Iceland is known as the most feminist country in the world.
...that the country is, in fact, the closest the world has to a feminist paradise. For the last two years it has topped the World Economic Forum's report on equality between the sexes, and last month Newsweek named it the best place in the world for women. The Newsweek survey looked at health, education, economics, politics and justice, and found that in all areas, and the last one in particular, Iceland is about as good as it gets. The prime minister, Jóhanna Sigurdardóttir, tells me via email that she's proud of the survey's outcome, "and not only for women, [but because] we know that gender equality is one of the best indicators for the overall quality of societies."
In its two and a half years in power, the government – a coalition of social democrats and left-greens – has been impressively active. It has criminalised the purchase of sex, introduced an action plan on the trafficking of women, and banned all strip clubs. When it comes to domestic violence, Katrin tells me, they have moved towards "the Austrian way", in which whoever committed the violence has to leave the home, rather than the victim going to a refuge. They have also introduced a law to take force in 2013, obliging corporations to have at least 40% of each gender on their boards.
Iceland has a history of progressive female politicians. Vigdís Finnbogadóttir, the country's president from 1980 to 1996, was the world's first democratically elected female head of state. At the time of her initial victory, the number of female politicians in the country was very low – just 5% of MPs – and so in 1983 the Women's Alliance was formed, an explicitly feminist party, which at its highest point, in 1987, held six seats, out of a total of 63. They fought for better wages for women, and, says Thorunn, who was a member, "spent the 1980s talking about all the taboos – rape, incest, domestic violence, putting in place legislation to protect women and children. All those issues are mainstream now, but it took a lot of courage."
Jóhanna is the world's first openly gay prime minister, while Vigdís, who seems universally beloved, was famously a single mother. Single motherhood isn't unusual in politics here; Katrin had her first child at 23, and raised him alone for 11 years, while building an impressive career. Parents here talk strongly of community support, of collective care for children, and there is no sense that motherhood precludes work or study, which effectively changes the whole structure of women's lives. "You are not forced to organise your life in the 'college-work-maybe children later' way," says Thorunn, who is a single mother to a young daughter. Andrea says when she had her first child, on her own, at 19, she took him with her to school, "and the teacher would hold him while I was studying".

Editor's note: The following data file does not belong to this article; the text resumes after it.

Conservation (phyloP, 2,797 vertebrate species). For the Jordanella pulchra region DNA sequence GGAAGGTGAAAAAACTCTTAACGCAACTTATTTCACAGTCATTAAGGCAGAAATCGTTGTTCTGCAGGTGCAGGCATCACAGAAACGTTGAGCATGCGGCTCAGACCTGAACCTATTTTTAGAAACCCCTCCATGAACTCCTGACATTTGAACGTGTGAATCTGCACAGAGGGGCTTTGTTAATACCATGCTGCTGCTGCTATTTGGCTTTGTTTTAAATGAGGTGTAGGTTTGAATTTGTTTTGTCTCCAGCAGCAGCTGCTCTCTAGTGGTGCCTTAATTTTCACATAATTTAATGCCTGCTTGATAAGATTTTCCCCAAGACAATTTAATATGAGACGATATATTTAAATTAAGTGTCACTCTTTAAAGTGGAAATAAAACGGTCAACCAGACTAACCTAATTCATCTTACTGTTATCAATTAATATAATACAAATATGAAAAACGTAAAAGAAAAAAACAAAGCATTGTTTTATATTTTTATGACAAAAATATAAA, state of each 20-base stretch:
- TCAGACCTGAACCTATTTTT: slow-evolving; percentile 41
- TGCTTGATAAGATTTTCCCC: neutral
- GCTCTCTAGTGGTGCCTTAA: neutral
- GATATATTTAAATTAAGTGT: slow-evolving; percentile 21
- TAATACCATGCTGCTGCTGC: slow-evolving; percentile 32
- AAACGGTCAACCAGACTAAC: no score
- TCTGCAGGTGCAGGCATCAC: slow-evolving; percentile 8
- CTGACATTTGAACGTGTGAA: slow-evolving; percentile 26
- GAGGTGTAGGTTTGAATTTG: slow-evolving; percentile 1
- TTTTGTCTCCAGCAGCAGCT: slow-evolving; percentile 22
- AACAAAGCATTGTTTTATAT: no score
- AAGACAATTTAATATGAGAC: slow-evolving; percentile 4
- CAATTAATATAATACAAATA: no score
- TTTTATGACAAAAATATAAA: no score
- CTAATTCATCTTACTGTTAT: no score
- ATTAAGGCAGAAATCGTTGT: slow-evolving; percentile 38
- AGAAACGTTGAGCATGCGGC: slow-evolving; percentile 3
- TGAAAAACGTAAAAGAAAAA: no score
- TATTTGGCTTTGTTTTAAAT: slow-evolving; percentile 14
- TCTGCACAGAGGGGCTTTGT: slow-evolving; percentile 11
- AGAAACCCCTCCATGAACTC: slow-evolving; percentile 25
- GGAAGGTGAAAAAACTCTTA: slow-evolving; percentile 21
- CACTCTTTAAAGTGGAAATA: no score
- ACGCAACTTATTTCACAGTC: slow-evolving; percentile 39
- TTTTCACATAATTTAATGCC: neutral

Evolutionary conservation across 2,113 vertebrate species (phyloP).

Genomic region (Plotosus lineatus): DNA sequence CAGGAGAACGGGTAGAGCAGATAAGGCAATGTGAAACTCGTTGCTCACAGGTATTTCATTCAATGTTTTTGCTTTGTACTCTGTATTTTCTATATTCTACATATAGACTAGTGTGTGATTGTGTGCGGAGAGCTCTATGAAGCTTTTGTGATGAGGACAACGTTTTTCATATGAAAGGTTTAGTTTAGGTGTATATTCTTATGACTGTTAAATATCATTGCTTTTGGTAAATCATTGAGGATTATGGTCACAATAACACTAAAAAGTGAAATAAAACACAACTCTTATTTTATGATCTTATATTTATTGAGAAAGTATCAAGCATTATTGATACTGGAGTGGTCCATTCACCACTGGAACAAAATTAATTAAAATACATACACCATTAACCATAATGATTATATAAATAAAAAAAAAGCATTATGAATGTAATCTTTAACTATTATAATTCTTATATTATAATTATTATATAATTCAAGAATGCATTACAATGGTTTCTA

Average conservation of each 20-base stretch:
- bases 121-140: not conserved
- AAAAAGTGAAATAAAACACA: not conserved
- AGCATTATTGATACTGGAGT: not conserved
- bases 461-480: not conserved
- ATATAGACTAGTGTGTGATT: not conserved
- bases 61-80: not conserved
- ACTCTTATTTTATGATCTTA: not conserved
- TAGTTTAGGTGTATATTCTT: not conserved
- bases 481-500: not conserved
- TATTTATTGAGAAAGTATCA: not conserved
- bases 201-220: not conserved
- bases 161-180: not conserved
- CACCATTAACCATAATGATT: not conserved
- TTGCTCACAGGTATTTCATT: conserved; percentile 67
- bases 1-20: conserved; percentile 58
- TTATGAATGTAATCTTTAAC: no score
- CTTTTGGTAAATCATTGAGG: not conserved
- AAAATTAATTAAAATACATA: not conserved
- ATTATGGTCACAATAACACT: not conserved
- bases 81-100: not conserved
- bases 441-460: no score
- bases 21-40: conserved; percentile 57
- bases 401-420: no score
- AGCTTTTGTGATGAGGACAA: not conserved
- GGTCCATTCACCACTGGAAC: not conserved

Joanna Dominiczak, a teacher and chair of the Women of Multicultural Ethnicity Network, says that "having a child here is seen as a gift. You don't have to think, Oh my God, am I going to be able to afford one, two, or three?" The country has progressive rights regarding parental leave after a child is born, with "the mother having three months, which is untransferable," says Joanna, "the father having the same, and then the parents having three months they can share." This sets up the importance of both parents from the start, and skewers the discrimination endemic in many societies, including the UK, where women of child-bearing age are less likely to get jobs for fear they might at some point need maternity leave. (If companies chose to discriminate against both men and women of child-bearing age it would rule out most of the workforce.)
Sigrídur, Eva and Andrea are all single mothers, and while they have some grumbles, all are positive about the nurseries and schools their children attend. Annadís Rudolfsdóttir, studies director of the gender equality studies and training programme hosted by the University of Iceland, lived in the UK until recently, and says it's much easier to be a mother in Iceland. "It costs a fortune to put your children in a nursery in the UK," she says, "but here, as a single mother in Reykjavik, with your child in a nursery eight hours a day, you pay about £70 a month … If you're part of a couple, married or co-habiting, it's about £118 a month. You can imagine how much easier it is when you've got those facilities behind you." That includes breakfast and lunch. (It was recently reported that 32,000 women left their jobs in the UK last year, in large part due to the rising cost of childcare.)
But there are still issues they are working on, for example, sexual violence.
Clearly, we in Australia could do much better. Lets look to Iceland for inspiration.